A threat group known for using Android-based malware to target victims in Southeast Asia has been detected in Africa for the first time, according to Amnesty International research released Wednesday.
Attackers tried to trick a Togolese activist into installing Android spyware via a series of WhatsApp messages and emails. The spyware would have allowed attackers to access a wealth of information including files stored on the device, WhatsApp messages as well as access to the phone’s camera and microphone.
Spies targeted the human rights advocate, who Amnesty refused to name as a security precaution, between December 2019 and January 2020 during the lead-up to the country’s presidential election. Human rights experts and opposition leaders accused incumbent president Faure Gnassingbé of using police force to silence and brutalize protestors, disrupting election results.
Groups including Amnesty International and the United Nations have called for a moratorium on the sale of surveillance technology, including facial recognition technology until countries agree on a human rights framework and the impact of the technology is more thoroughly understood.
While the Android spyware used was custom-built, Amnesty said it found “technical evidence” that connected the campaign to infrastructure built by Innefu Labs, an Indian digital security and surveillance company that works with the Indian government and other clients. Amnesty found no evidence of direct involvement from Innefu Labs and says that multiple actors may have had access to the same custom spyware and shared infrastructure. Researchers did not provide more details about the technical evidence by press time.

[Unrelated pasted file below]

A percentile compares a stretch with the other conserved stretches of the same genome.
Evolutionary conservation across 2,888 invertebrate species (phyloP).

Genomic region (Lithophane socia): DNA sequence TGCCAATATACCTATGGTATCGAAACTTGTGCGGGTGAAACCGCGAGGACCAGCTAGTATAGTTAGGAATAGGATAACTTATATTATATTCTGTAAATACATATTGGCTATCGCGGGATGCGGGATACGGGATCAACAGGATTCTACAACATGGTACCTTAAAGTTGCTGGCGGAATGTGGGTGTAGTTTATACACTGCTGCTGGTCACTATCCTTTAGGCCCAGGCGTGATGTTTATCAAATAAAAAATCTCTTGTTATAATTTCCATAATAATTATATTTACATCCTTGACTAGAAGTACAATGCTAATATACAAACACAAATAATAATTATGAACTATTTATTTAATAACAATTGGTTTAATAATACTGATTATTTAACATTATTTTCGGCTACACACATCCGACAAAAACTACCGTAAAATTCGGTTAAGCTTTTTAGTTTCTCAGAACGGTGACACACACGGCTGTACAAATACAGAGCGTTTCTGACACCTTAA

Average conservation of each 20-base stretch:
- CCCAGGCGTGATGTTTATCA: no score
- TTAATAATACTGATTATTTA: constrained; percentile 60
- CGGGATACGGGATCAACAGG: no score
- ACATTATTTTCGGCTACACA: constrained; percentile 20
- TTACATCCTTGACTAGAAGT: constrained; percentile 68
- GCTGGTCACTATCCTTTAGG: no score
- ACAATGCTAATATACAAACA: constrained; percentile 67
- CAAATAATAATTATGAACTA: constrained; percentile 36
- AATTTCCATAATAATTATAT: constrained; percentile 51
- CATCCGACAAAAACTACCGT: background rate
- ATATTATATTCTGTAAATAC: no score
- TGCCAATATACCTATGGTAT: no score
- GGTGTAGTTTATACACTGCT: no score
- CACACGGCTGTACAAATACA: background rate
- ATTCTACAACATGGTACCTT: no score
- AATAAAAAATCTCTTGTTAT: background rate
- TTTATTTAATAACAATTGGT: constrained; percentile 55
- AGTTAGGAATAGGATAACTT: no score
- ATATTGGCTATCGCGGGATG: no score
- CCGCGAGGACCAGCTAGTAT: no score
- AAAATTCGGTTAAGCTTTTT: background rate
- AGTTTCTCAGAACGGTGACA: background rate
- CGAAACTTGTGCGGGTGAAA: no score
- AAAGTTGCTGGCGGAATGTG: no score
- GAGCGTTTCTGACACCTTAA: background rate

Innefu Labs in a written statement to Amnesty International denied any connections with the group and said it was unaware of the use of their IP addresses for attacks. Innefu Labs did not respond to a request for comment from CyberScoop.
Researchers at CrowdStrike previously tied the group, which is most heavily active in India and Pakistan, to Appin Security Group. Appin Security Group and Innefu Labs share a co-founder.
Amnesty and other groups have in the past tied surveillance of Togolese activists to spyware from Israel-based NSO Group. The new research shows that the growth in the surveillance market is making it even easier for states and other actors to spy on activists and other perceived threats.
“Across the world, cyber-mercenaries are unscrupulously cashing in on the unlawful surveillance of human rights defenders,” said Danna Ingleton, deputy director of Amnesty Tech. “Anyone can be a target — attackers living hundreds of miles away can hack your phone or computer, watch where you go and who you talk to, and sell your private information to repressive governments and criminals.”
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